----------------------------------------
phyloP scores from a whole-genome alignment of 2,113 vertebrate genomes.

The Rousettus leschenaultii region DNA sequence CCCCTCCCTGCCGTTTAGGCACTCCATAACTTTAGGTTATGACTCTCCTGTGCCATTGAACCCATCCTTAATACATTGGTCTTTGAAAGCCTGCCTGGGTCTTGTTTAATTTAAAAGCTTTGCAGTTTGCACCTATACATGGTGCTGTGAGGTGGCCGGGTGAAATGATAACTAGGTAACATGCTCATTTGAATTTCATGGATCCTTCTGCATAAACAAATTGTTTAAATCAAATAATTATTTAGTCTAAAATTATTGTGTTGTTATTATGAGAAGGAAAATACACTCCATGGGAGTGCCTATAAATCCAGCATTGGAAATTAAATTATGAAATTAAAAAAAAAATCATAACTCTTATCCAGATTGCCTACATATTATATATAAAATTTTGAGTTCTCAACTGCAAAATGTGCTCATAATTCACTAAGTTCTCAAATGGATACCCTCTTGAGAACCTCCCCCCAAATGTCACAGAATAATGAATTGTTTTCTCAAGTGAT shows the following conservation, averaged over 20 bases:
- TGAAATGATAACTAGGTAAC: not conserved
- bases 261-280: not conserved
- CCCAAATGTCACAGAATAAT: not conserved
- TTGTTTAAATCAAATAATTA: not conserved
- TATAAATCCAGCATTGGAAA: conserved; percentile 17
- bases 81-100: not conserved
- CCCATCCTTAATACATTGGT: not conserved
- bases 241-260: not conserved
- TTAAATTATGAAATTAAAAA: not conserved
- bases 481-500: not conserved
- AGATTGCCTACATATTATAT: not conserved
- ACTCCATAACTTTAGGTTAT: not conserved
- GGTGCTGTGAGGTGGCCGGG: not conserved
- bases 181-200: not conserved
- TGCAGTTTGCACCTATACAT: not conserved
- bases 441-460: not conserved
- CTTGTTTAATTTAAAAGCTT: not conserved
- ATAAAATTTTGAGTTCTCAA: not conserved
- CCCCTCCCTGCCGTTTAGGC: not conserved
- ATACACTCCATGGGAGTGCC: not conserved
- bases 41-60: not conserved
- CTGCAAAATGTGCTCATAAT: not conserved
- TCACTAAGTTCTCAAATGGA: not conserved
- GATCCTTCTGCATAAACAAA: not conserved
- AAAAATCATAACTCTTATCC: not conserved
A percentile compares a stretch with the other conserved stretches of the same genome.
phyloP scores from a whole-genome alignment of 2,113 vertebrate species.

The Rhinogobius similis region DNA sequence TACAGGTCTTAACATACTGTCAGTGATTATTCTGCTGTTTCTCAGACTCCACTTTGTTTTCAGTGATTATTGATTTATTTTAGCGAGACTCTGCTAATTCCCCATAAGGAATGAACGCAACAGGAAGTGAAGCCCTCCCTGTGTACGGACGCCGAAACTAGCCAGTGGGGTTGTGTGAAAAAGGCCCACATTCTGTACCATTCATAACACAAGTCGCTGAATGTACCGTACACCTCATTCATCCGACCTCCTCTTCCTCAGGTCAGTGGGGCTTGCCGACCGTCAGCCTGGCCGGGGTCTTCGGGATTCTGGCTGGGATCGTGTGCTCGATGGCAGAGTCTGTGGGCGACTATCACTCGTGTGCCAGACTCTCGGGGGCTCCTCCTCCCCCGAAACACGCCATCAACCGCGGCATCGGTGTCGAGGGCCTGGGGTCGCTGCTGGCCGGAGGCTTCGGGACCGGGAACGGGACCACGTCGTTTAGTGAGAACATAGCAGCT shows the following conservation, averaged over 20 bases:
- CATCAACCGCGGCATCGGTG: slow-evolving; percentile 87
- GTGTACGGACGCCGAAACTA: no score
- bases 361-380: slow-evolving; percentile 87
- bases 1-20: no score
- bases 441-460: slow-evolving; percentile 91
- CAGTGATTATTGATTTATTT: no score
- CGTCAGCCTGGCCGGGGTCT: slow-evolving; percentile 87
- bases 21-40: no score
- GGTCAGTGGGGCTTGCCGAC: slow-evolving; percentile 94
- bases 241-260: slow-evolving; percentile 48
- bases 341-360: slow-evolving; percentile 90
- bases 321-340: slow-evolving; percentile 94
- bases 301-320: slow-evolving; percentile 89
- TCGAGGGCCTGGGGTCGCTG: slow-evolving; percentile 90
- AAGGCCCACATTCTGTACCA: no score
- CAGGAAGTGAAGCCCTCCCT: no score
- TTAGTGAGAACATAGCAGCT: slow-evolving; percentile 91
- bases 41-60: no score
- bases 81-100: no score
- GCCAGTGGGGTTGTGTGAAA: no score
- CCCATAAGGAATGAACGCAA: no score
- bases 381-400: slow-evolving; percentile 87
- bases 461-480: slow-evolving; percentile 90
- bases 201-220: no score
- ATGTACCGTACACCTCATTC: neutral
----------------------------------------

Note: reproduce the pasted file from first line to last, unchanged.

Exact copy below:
phyloP scores from a whole-genome alignment of 2,113 vertebrate genomes.

The Rousettus leschenaultii region DNA sequence CCCCTCCCTGCCGTTTAGGCACTCCATAACTTTAGGTTATGACTCTCCTGTGCCATTGAACCCATCCTTAATACATTGGTCTTTGAAAGCCTGCCTGGGTCTTGTTTAATTTAAAAGCTTTGCAGTTTGCACCTATACATGGTGCTGTGAGGTGGCCGGGTGAAATGATAACTAGGTAACATGCTCATTTGAATTTCATGGATCCTTCTGCATAAACAAATTGTTTAAATCAAATAATTATTTAGTCTAAAATTATTGTGTTGTTATTATGAGAAGGAAAATACACTCCATGGGAGTGCCTATAAATCCAGCATTGGAAATTAAATTATGAAATTAAAAAAAAAATCATAACTCTTATCCAGATTGCCTACATATTATATATAAAATTTTGAGTTCTCAACTGCAAAATGTGCTCATAATTCACTAAGTTCTCAAATGGATACCCTCTTGAGAACCTCCCCCCAAATGTCACAGAATAATGAATTGTTTTCTCAAGTGAT shows the following conservation, averaged over 20 bases:
- TGAAATGATAACTAGGTAAC: not conserved
- bases 261-280: not conserved
- CCCAAATGTCACAGAATAAT: not conserved
- TTGTTTAAATCAAATAATTA: not conserved
- TATAAATCCAGCATTGGAAA: conserved; percentile 17
- bases 81-100: not conserved
- CCCATCCTTAATACATTGGT: not conserved
- bases 241-260: not conserved
- TTAAATTATGAAATTAAAAA: not conserved
- bases 481-500: not conserved
- AGATTGCCTACATATTATAT: not conserved
- ACTCCATAACTTTAGGTTAT: not conserved
- GGTGCTGTGAGGTGGCCGGG: not conserved
- bases 181-200: not conserved
- TGCAGTTTGCACCTATACAT: not conserved
- bases 441-460: not conserved
- CTTGTTTAATTTAAAAGCTT: not conserved
- ATAAAATTTTGAGTTCTCAA: not conserved
- CCCCTCCCTGCCGTTTAGGC: not conserved
- ATACACTCCATGGGAGTGCC: not conserved
- bases 41-60: not conserved
- CTGCAAAATGTGCTCATAAT: not conserved
- TCACTAAGTTCTCAAATGGA: not conserved
- GATCCTTCTGCATAAACAAA: not conserved
- AAAAATCATAACTCTTATCC: not conserved
A percentile compares a stretch with the other conserved stretches of the same genome.
phyloP scores from a whole-genome alignment of 2,113 vertebrate species.

The Rhinogobius similis region DNA sequence TACAGGTCTTAACATACTGTCAGTGATTATTCTGCTGTTTCTCAGACTCCACTTTGTTTTCAGTGATTATTGATTTATTTTAGCGAGACTCTGCTAATTCCCCATAAGGAATGAACGCAACAGGAAGTGAAGCCCTCCCTGTGTACGGACGCCGAAACTAGCCAGTGGGGTTGTGTGAAAAAGGCCCACATTCTGTACCATTCATAACACAAGTCGCTGAATGTACCGTACACCTCATTCATCCGACCTCCTCTTCCTCAGGTCAGTGGGGCTTGCCGACCGTCAGCCTGGCCGGGGTCTTCGGGATTCTGGCTGGGATCGTGTGCTCGATGGCAGAGTCTGTGGGCGACTATCACTCGTGTGCCAGACTCTCGGGGGCTCCTCCTCCCCCGAAACACGCCATCAACCGCGGCATCGGTGTCGAGGGCCTGGGGTCGCTGCTGGCCGGAGGCTTCGGGACCGGGAACGGGACCACGTCGTTTAGTGAGAACATAGCAGCT shows the following conservation, averaged over 20 bases:
- CATCAACCGCGGCATCGGTG: slow-evolving; percentile 87
- GTGTACGGACGCCGAAACTA: no score
- bases 361-380: slow-evolving; percentile 87
- bases 1-20: no score
- bases 441-460: slow-evolving; percentile 91
- CAGTGATTATTGATTTATTT: no score
- CGTCAGCCTGGCCGGGGTCT: slow-evolving; percentile 87
- bases 21-40: no score
- GGTCAGTGGGGCTTGCCGAC: slow-evolving; percentile 94
- bases 241-260: slow-evolving; percentile 48
- bases 341-360: slow-evolving; percentile 90
- bases 321-340: slow-evolving; percentile 94
- bases 301-320: slow-evolving; percentile 89
- TCGAGGGCCTGGGGTCGCTG: slow-evolving; percentile 90
- AAGGCCCACATTCTGTACCA: no score
- CAGGAAGTGAAGCCCTCCCT: no score
- TTAGTGAGAACATAGCAGCT: slow-evolving; percentile 91
- bases 41-60: no score
- bases 81-100: no score
- GCCAGTGGGGTTGTGTGAAA: no score
- CCCATAAGGAATGAACGCAA: no score
- bases 381-400: slow-evolving; percentile 87
- bases 461-480: slow-evolving; percentile 90
- bases 201-220: no score
- ATGTACCGTACACCTCATTC: neutral